3. I think Two Ravens Press have encountered a common thing in marketing – you listen to received “wisdom” and follow it and don’t make any fucking money.

    The best game is to observe, see how the land lies with readers, then be yourself and act on your own ideas and creativity.

    The other crucial thing is NOT to listen to the media.

    I’ve dealt with people in lots of publishing houses, from Random House and Orion to St. Martins. One time, I think it was someone from Random House, told me they had one author that was adored by the media, endless glowing reviews…NO SALES!

    Then they had someone totally ignored by the media and BIG SALES.

    They couldn’t understand it. But they should have tried. The best bet being TALK TO READERS….Publishers need to hang out with book buyers NOT the media. After all, the media don’t pay for books, they get review copies, freebies.

    But TWO RAVENS just doesn’t sound promising. It’s grim talk. they’ll crash and burn if they don’t start hustling their titles…best bet is to get those damn books and ebooks directly to readers.

    I’d better check out that book you mention… you kinda have to when someone says it’s the scariest book they ever read…though I might come back saying, man, that MC is a pussy ;-)

  4. kittent

    you have said epub is crap…maybe, maybe not. If I can’t read it on my kindle I’m not buying it.

  5. I hate to say this, but I think that sometimes just plain luck plays into it. The “right” person retweets a review, the “right” person mentions it in the “right” venue, and so on. That’s not the kind of thing you can count on, either. As said above, you have to reach out to readers.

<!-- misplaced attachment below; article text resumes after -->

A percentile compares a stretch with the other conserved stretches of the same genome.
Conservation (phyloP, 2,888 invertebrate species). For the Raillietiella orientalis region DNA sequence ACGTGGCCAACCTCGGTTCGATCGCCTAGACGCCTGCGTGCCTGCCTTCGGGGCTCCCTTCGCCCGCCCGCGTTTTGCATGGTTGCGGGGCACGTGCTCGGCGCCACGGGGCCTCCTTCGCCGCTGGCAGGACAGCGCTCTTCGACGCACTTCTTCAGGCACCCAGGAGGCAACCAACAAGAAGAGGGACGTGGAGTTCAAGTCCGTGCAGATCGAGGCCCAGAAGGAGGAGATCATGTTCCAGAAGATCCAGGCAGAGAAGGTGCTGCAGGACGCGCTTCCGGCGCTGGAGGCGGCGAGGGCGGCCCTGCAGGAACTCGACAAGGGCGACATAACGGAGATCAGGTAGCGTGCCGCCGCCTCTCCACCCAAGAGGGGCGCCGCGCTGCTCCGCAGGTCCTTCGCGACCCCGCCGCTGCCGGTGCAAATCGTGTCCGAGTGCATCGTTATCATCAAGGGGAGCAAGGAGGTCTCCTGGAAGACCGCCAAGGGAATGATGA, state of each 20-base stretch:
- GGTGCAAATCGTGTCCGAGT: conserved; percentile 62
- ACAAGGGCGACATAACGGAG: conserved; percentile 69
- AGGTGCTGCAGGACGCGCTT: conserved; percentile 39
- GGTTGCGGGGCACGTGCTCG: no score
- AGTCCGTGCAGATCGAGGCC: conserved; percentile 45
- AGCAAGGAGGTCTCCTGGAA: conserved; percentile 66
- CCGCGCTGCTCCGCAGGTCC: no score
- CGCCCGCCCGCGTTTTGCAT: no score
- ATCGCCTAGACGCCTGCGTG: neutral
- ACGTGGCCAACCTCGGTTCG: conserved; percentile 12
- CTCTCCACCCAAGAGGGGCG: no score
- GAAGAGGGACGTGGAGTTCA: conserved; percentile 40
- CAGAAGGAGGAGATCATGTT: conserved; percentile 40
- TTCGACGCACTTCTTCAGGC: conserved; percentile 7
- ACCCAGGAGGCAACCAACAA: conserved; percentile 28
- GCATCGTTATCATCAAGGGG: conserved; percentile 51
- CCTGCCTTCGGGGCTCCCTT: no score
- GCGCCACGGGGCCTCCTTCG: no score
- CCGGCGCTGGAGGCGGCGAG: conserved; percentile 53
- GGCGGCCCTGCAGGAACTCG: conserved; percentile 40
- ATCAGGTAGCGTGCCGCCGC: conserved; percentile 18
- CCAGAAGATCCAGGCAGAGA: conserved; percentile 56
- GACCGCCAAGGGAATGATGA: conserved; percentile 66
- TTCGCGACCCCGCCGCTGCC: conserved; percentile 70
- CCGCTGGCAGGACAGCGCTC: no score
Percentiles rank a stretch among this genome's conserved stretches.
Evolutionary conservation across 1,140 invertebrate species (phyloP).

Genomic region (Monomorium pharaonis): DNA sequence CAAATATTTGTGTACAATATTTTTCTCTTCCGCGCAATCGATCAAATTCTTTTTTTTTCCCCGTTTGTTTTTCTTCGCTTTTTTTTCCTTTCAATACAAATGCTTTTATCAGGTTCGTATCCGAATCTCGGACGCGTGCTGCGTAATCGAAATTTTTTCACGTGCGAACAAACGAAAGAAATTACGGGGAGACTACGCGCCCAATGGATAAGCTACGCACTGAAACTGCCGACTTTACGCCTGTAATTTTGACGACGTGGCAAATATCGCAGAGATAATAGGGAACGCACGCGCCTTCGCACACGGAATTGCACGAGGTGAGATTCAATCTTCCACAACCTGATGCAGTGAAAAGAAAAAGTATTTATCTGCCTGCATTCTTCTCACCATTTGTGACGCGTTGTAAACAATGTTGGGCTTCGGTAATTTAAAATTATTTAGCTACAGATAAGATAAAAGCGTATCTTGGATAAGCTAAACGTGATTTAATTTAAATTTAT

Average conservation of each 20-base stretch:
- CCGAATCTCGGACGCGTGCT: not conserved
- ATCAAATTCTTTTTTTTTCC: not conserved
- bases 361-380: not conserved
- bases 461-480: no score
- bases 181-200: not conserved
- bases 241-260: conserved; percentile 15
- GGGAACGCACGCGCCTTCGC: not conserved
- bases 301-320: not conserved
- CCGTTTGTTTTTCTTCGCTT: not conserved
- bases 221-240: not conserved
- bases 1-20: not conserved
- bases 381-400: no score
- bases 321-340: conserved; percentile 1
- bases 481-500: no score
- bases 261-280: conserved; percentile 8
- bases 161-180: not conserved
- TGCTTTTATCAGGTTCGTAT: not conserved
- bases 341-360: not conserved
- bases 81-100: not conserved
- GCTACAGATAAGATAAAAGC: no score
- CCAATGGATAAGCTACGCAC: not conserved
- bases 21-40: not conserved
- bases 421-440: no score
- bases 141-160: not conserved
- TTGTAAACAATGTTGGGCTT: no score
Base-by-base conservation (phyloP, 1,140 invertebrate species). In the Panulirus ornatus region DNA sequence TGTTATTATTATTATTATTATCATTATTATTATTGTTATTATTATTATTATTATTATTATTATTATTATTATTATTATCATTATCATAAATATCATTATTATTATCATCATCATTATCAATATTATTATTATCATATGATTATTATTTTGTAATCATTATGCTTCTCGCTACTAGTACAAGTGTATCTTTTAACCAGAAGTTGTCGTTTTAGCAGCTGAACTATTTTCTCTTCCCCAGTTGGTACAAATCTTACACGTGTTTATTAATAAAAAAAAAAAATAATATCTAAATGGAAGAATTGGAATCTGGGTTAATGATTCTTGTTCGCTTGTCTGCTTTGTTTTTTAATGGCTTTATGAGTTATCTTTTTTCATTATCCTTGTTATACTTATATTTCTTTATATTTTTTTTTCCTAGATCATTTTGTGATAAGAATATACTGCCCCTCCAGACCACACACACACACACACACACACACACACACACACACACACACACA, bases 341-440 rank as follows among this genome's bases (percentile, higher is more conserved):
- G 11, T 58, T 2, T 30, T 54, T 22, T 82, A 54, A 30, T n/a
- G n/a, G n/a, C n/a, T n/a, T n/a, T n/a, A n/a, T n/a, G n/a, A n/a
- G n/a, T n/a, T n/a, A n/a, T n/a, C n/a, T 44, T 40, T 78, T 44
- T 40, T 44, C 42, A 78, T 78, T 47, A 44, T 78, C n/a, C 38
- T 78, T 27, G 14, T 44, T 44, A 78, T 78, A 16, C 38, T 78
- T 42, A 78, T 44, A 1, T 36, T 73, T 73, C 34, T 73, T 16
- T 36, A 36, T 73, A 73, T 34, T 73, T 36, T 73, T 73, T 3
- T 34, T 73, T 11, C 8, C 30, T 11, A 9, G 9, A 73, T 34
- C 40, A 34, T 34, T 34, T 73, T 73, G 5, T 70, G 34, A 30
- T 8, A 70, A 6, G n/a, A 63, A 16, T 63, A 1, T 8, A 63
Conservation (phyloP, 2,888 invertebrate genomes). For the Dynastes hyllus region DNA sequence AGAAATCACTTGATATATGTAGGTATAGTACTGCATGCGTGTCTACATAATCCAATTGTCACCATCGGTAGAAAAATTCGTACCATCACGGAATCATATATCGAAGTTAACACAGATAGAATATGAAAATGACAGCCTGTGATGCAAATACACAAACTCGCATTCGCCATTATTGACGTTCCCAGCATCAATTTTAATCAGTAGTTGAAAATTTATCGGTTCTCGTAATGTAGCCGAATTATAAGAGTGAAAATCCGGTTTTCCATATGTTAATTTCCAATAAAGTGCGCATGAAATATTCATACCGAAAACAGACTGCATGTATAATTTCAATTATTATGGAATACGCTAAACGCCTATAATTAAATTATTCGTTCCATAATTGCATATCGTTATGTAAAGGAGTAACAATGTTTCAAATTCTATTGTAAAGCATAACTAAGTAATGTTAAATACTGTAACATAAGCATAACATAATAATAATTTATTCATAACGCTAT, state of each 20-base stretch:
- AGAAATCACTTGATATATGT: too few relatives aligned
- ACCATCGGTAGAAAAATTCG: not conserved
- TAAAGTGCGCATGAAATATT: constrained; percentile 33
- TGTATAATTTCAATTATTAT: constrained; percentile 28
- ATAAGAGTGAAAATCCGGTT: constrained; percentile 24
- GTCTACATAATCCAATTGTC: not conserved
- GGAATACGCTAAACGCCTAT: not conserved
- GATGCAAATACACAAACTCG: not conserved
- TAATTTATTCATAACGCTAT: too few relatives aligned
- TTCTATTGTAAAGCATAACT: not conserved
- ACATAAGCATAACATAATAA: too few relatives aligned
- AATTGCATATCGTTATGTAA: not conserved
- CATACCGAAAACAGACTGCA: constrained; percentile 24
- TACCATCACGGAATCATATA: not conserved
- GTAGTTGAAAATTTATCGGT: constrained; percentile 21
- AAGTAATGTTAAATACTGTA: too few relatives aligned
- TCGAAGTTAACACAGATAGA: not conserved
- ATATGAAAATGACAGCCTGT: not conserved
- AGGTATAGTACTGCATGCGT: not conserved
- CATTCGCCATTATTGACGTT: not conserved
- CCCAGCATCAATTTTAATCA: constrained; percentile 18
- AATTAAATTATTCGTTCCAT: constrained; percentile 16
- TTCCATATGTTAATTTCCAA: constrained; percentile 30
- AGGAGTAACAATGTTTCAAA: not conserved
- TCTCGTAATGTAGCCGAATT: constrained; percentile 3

6. Okay, I went there to get SENSELESS. I’ll get it, make no mistake. But the buying rigmarole you have to go through is bullshit.

    Not only do they put DRM on the file, but they individually number and watermark the EPUBs and PDFs. Thus…

    They have to email you the file… and it MIGHT take 24 hours for you to get something whose raison d’etre is instant gratification.

    No wonder they aren’t making any money. They aren’t visible and the customer has to work too hard to give them money.

    If it didn’t come without a rec from you, I wouldn’t have bothered, and then I would have written a scathing WTFery post on how NOT to treat ebook customers.

    • I had a similar experience and the same impression. I had to email them to ask for payment options. Got the answer a day later and haven’t had a chance to go back yet to see if I can actually buy a copy. If it’d been easier, I’d have already paid for and received my copy by now. As it is, the order isn’t even placed yet…

      • mikecane

        That is not good business and should have told them something was frikkin wrong with the way they’ve been doing things.

      • Just to be clear. The problem was not that I couldn’t find a way to pay. I sent an email because I found only one payment option, and it wasn’t the one I preferred to use.

  7. Pingback: Concord ePress Is Announced | The Digital Reader